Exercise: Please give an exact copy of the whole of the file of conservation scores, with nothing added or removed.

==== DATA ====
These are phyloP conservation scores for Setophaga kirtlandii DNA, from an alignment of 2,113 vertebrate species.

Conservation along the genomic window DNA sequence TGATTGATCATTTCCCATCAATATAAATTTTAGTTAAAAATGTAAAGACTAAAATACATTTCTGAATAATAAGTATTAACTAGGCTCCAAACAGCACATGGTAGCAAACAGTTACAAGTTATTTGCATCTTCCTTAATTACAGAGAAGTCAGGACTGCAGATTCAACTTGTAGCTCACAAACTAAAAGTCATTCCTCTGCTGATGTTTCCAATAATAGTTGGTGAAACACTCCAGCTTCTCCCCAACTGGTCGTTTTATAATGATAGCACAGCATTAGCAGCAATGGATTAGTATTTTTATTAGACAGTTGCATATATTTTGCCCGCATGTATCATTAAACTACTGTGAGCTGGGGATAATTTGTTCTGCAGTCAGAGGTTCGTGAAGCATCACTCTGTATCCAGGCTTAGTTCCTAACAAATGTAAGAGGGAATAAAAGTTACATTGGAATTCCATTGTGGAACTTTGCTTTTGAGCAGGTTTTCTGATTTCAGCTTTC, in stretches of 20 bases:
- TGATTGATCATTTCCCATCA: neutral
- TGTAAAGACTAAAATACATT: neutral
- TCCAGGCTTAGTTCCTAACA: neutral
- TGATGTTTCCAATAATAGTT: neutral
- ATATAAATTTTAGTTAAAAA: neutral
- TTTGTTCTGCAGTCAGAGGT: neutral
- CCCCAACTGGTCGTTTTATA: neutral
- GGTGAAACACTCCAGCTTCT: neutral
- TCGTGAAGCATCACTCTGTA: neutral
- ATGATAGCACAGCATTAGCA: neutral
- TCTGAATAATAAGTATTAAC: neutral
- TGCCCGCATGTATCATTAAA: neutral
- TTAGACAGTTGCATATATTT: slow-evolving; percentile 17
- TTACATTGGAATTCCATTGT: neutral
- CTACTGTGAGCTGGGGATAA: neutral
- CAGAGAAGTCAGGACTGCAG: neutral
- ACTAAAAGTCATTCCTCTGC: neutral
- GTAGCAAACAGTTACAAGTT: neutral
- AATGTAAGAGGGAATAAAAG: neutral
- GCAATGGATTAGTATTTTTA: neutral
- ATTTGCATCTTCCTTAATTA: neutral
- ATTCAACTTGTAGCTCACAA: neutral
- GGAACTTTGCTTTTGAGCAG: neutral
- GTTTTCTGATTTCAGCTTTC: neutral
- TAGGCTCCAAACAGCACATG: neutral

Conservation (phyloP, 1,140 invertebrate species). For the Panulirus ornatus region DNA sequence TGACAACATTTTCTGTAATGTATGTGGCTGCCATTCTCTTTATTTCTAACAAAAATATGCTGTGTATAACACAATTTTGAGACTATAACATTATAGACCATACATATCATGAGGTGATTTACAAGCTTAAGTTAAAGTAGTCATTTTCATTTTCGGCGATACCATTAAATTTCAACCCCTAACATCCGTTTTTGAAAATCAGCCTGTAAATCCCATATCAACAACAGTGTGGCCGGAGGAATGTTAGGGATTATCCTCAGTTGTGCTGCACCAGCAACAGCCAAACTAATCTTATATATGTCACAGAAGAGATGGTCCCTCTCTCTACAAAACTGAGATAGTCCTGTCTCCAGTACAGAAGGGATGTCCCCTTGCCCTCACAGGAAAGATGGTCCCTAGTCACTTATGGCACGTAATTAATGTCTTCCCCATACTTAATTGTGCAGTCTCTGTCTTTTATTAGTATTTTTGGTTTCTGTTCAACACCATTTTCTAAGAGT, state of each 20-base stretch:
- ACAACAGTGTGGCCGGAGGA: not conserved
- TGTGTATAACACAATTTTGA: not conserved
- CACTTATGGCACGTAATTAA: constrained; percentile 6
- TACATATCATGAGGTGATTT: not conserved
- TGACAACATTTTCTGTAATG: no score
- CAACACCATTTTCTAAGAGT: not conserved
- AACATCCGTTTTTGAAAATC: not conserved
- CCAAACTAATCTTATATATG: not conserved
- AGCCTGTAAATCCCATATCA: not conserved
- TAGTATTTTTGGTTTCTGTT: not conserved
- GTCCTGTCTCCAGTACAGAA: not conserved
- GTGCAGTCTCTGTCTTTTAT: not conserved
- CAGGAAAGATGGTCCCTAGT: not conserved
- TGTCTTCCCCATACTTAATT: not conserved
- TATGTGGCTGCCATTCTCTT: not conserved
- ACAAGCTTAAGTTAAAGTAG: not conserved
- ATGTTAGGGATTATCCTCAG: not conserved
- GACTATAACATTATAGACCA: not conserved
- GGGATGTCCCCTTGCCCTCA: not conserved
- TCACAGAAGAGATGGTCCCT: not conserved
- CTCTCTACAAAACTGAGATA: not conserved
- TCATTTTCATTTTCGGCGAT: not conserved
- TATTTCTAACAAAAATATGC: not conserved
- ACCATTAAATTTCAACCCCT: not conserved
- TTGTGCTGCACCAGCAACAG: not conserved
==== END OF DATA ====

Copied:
These are phyloP conservation scores for Setophaga kirtlandii DNA, from an alignment of 2,113 vertebrate species.

Conservation along the genomic window DNA sequence TGATTGATCATTTCCCATCAATATAAATTTTAGTTAAAAATGTAAAGACTAAAATACATTTCTGAATAATAAGTATTAACTAGGCTCCAAACAGCACATGGTAGCAAACAGTTACAAGTTATTTGCATCTTCCTTAATTACAGAGAAGTCAGGACTGCAGATTCAACTTGTAGCTCACAAACTAAAAGTCATTCCTCTGCTGATGTTTCCAATAATAGTTGGTGAAACACTCCAGCTTCTCCCCAACTGGTCGTTTTATAATGATAGCACAGCATTAGCAGCAATGGATTAGTATTTTTATTAGACAGTTGCATATATTTTGCCCGCATGTATCATTAAACTACTGTGAGCTGGGGATAATTTGTTCTGCAGTCAGAGGTTCGTGAAGCATCACTCTGTATCCAGGCTTAGTTCCTAACAAATGTAAGAGGGAATAAAAGTTACATTGGAATTCCATTGTGGAACTTTGCTTTTGAGCAGGTTTTCTGATTTCAGCTTTC, in stretches of 20 bases:
- TGATTGATCATTTCCCATCA: neutral
- TGTAAAGACTAAAATACATT: neutral
- TCCAGGCTTAGTTCCTAACA: neutral
- TGATGTTTCCAATAATAGTT: neutral
- ATATAAATTTTAGTTAAAAA: neutral
- TTTGTTCTGCAGTCAGAGGT: neutral
- CCCCAACTGGTCGTTTTATA: neutral
- GGTGAAACACTCCAGCTTCT: neutral
- TCGTGAAGCATCACTCTGTA: neutral
- ATGATAGCACAGCATTAGCA: neutral
- TCTGAATAATAAGTATTAAC: neutral
- TGCCCGCATGTATCATTAAA: neutral
- TTAGACAGTTGCATATATTT: slow-evolving; percentile 17
- TTACATTGGAATTCCATTGT: neutral
- CTACTGTGAGCTGGGGATAA: neutral
- CAGAGAAGTCAGGACTGCAG: neutral
- ACTAAAAGTCATTCCTCTGC: neutral
- GTAGCAAACAGTTACAAGTT: neutral
- AATGTAAGAGGGAATAAAAG: neutral
- GCAATGGATTAGTATTTTTA: neutral
- ATTTGCATCTTCCTTAATTA: neutral
- ATTCAACTTGTAGCTCACAA: neutral
- GGAACTTTGCTTTTGAGCAG: neutral
- GTTTTCTGATTTCAGCTTTC: neutral
- TAGGCTCCAAACAGCACATG: neutral

Conservation (phyloP, 1,140 invertebrate species). For the Panulirus ornatus region DNA sequence TGACAACATTTTCTGTAATGTATGTGGCTGCCATTCTCTTTATTTCTAACAAAAATATGCTGTGTATAACACAATTTTGAGACTATAACATTATAGACCATACATATCATGAGGTGATTTACAAGCTTAAGTTAAAGTAGTCATTTTCATTTTCGGCGATACCATTAAATTTCAACCCCTAACATCCGTTTTTGAAAATCAGCCTGTAAATCCCATATCAACAACAGTGTGGCCGGAGGAATGTTAGGGATTATCCTCAGTTGTGCTGCACCAGCAACAGCCAAACTAATCTTATATATGTCACAGAAGAGATGGTCCCTCTCTCTACAAAACTGAGATAGTCCTGTCTCCAGTACAGAAGGGATGTCCCCTTGCCCTCACAGGAAAGATGGTCCCTAGTCACTTATGGCACGTAATTAATGTCTTCCCCATACTTAATTGTGCAGTCTCTGTCTTTTATTAGTATTTTTGGTTTCTGTTCAACACCATTTTCTAAGAGT, state of each 20-base stretch:
- ACAACAGTGTGGCCGGAGGA: not conserved
- TGTGTATAACACAATTTTGA: not conserved
- CACTTATGGCACGTAATTAA: constrained; percentile 6
- TACATATCATGAGGTGATTT: not conserved
- TGACAACATTTTCTGTAATG: no score
- CAACACCATTTTCTAAGAGT: not conserved
- AACATCCGTTTTTGAAAATC: not conserved
- CCAAACTAATCTTATATATG: not conserved
- AGCCTGTAAATCCCATATCA: not conserved
- TAGTATTTTTGGTTTCTGTT: not conserved
- GTCCTGTCTCCAGTACAGAA: not conserved
- GTGCAGTCTCTGTCTTTTAT: not conserved
- CAGGAAAGATGGTCCCTAGT: not conserved
- TGTCTTCCCCATACTTAATT: not conserved
- TATGTGGCTGCCATTCTCTT: not conserved
- ACAAGCTTAAGTTAAAGTAG: not conserved
- ATGTTAGGGATTATCCTCAG: not conserved
- GACTATAACATTATAGACCA: not conserved
- GGGATGTCCCCTTGCCCTCA: not conserved
- TCACAGAAGAGATGGTCCCT: not conserved
- CTCTCTACAAAACTGAGATA: not conserved
- TCATTTTCATTTTCGGCGAT: not conserved
- TATTTCTAACAAAAATATGC: not conserved
- ACCATTAAATTTCAACCCCT: not conserved
- TTGTGCTGCACCAGCAACAG: not conserved